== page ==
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Carter Advances Protections for Endangered Antelope in Committee Action

Press Release

Location: Washington, DC

Endangered African antelope currently preserved on Texas game ranches may have gained a stay of execution after U.S. Representative John Carter (R-TX31) passed an amendment protecting the three species from a potential court-ordered extinction in the United States.

"This is the first step towards restoring one of the most successful preservation programs ever undertaken for an endangered species," said Carter. "Our Texas game ranches took these three antelope on the brink of extinction and built their populations back to 100,000 animals. They have done so with no government funding, created thousands of hunting industry jobs in Texas, and are now providing breeding stock to restore the species in their native habitat in Africa. To allow a single radical animal rights group to destroy these magnificent animals through a court-order would be the environmental crime of the century."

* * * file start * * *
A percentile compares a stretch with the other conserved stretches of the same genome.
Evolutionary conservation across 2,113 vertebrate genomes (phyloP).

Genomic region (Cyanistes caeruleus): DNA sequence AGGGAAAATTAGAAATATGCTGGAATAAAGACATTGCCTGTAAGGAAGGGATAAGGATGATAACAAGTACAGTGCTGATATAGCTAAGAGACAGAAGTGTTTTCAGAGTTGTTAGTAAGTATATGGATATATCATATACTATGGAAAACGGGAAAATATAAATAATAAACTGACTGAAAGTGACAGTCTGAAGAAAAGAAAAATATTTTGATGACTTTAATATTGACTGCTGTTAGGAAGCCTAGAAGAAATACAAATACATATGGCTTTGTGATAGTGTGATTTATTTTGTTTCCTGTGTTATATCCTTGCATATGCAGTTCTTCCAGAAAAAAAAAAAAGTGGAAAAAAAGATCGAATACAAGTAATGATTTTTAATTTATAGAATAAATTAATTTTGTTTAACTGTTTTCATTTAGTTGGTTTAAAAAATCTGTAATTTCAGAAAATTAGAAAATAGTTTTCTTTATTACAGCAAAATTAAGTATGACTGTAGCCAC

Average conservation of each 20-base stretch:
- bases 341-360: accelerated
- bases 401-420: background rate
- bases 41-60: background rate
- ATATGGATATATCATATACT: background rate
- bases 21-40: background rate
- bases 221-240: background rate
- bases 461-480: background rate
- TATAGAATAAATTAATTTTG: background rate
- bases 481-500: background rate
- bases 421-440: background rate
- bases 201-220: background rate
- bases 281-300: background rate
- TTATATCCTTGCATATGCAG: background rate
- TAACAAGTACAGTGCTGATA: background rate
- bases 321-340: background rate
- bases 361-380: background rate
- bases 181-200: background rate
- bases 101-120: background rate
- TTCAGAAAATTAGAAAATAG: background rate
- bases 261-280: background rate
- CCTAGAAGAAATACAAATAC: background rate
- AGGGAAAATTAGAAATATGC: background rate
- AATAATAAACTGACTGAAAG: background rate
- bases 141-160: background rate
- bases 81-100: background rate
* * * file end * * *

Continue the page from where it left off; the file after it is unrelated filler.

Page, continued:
The 2005 U.S. Fish and Wildlife Service (USFWS) rulings on the species allowed hunting preserves to stock, breed, hunt, and preserve the scimitar-horned oryx, addax, and dama gazelle. However, a lawsuit by an extremist anti-hunting group led to the agency's revocation of those rules earlier this year, forcing game ranches to cease conservation efforts beginning in May. The court ruling has thus far eliminated an estimated 30% of the world's population of the endangered species, with virtually the entire herd expected to disappear over the next several years.

"We cannot allow extremist groups to use the courts to make legislative decisions," said Carter. "It is both ironic and an outrage that this kill-off of three endangered species was initiated through a lawsuit under the Endangered Species Act, by people who would sacrifice these animals to extinction in their jihad against hunting."

The Carter Amendment reinstates the Department of the Interior rule of September 2, 2005 (70 Fed. Reg. 52310) and removes the rule from further judicial review. That rule allows Texas ranches to raise and preserve the species without permitting requirements. The amendment passed by voice vote as part of the Appropriations Committee vote on the Fiscal Year 2012 Interior, Environment, and Related Agencies Appropriations Act. The Act must next be approved by the House, Senate, and President before becoming law.

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